So the other night I went Pete Seeger’s house to conduct a taped interview for a coffeehouse show I’m producing in N.Y. on the songs of Woody Guthrie. After school, I drove the three hours with my friend and cameraman Bucky from Brattleboro, VT to Beacon NY. Having grown up around Pete and the sloop Clearwater, and having many mutual friends, I had been to his house several times before, but never had I had the opportunity to just sit down, talk and play songs for a few hours. I have had various interactions with him over the years, did concerts with him and recorded on his last CD with the Rivertown Kids, “Tomorrow’s Children”. Regardless, spending an evening alone with your (and many other people’s) hero is pretty cool.
His house is perched on top of a small mountain overlooking Newburgh Bay on the wide and powerful Hudson River. True to his usual modus operandi, the first thing he said was, “My memory isn’t what it used to be…”. Thus, we couldn’t spend much time reminiscing about the many friends we had in common through our common activities over the years. He is 93 years old– despite that he spent the evening telling stories like he always had.
Before we did the interview I mentioned that I had left some cookies in the car (my mother informed me of his sweet tooth). He said “Well, you know I’m a cookie-haulic”. (An hour later I took a look at the package and the 6 choco chunk full sized cookies were gone!). After talking about Woody as I had planned, I asked him some questions on behalf of the kids at Symonds School, the main one being how young people can make peace in the world. He launched into a story about how he has it made a habit to walk into classrooms and greet kids with “Howdy, cousins”. The Kids, he said would look at him like he was crazy but he would go on to tell them that we were once foragers and as the result of “progress”, our population would double every certain number of years. He then would go back to say that during the time of foraging, the few thousand people on the planet were all distantly related cousins and now, especially to children, that concept is simply inconceivable. However, we ARE all still cousins. Children need to remember that despite the color of your skin, language, etc, we are all related. Compassion, understanding, unity, and the power to not refer to another human as “evil” is important in your family and in the greater human family. Just like I say to my kids, “there’s no such thing as a bad kid, just bad choices”.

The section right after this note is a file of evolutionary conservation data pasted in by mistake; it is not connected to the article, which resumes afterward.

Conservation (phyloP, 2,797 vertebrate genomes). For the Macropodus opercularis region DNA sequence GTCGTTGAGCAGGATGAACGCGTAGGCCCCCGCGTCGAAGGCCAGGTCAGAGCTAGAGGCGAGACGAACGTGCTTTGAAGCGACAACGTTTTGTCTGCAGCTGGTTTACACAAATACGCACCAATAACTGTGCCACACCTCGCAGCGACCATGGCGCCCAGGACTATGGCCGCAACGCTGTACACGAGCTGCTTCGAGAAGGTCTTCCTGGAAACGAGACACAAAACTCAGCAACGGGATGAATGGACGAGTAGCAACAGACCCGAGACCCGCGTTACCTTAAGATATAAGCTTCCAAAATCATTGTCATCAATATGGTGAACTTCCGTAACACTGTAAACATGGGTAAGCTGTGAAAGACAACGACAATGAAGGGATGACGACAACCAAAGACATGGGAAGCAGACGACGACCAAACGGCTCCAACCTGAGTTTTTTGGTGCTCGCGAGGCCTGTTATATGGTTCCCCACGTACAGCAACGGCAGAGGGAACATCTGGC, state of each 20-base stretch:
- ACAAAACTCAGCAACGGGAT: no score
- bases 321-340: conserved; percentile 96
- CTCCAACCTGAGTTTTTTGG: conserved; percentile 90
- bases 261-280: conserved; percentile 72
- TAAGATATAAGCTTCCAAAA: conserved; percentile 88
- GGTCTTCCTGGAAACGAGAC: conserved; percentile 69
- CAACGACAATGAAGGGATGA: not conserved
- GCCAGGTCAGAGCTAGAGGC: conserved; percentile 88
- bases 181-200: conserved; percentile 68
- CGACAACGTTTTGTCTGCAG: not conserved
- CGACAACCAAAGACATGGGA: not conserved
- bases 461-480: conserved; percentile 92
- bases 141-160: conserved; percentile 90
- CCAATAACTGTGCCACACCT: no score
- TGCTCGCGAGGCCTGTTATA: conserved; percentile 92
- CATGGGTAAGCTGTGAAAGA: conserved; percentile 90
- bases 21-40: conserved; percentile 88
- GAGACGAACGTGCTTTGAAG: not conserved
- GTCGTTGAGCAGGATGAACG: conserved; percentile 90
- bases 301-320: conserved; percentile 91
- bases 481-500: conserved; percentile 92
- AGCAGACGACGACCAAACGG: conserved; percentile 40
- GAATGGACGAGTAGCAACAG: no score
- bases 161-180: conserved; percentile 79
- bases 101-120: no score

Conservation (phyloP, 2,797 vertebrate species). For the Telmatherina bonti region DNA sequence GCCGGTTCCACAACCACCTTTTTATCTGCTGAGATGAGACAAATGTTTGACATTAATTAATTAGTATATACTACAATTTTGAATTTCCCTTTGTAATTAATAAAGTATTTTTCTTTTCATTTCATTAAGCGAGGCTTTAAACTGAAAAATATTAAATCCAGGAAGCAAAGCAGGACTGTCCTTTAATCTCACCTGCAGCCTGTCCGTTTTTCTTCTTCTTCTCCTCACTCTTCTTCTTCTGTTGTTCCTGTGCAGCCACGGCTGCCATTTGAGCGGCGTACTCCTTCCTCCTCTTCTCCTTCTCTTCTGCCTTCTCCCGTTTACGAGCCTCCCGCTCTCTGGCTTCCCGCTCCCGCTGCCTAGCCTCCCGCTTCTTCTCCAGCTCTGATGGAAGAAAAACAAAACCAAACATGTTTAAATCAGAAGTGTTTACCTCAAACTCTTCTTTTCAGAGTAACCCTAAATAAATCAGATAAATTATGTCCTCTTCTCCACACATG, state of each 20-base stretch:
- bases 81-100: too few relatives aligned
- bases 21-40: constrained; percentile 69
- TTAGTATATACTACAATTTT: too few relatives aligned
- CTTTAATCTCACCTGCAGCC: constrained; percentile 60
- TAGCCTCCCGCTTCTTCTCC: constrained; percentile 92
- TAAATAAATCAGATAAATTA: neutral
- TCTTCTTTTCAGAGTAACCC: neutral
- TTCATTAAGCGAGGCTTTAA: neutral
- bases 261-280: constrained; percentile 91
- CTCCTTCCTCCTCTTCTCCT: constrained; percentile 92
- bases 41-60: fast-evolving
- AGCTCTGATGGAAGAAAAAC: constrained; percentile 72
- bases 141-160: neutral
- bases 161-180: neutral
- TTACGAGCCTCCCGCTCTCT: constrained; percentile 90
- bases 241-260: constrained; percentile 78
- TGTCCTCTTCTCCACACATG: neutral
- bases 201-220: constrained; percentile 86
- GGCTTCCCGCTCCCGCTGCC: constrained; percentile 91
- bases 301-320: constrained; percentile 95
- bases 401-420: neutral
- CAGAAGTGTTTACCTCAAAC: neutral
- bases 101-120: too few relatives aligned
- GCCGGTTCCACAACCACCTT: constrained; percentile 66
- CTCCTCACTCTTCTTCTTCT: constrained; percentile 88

Of course I gave him a Symonds “Peace Place” cd and told him all about my school, the cd project from the year earlier and our social curriculum. After shuffling to the drawer, grabbing a new packaged flashlight, fiddling with the batteries and getting his glasses, he looked at the cd and said “That Mr Cate must be a great principal” then went on to say that the only thing that’ll save the world is creativity and the arts. When he took a closer look at the cover of the cd (an aerial photo of 400ish kids and staff standing in the shape of a peace sign) he got up and declared, “gotta get something for you”. He ran up to his loft, climbing a vertical ladder with books piled everywhere (he’s 93!) and came down with 200 bumper stickers that read “Coexist”– you may have seen it– it’s lettering made up of various spiritual symbols together including the peace sign. Having seen the cd cover he ALSO had to tell me the story of the peace sign and how it was born from the letters N and D of “Nuclear Disarmament”.
Of course the night wouldn’t be complete without a few songs so when he saw that I had my mandolin with me, he suggested we should play. I was itching to sing a yodeling song I learned from him years ag0– the Sons of the Pioneers’ “Way Out There”. What fun.
So, I am now left to happily give all my 3rd , 4th and 5th graders each a “coexist” bumper sticker presented by Pete Seeger on the eve of the international day of peace. I am willingly obliged to carry on a message of peace to the children of Symonds School. How lucky I am.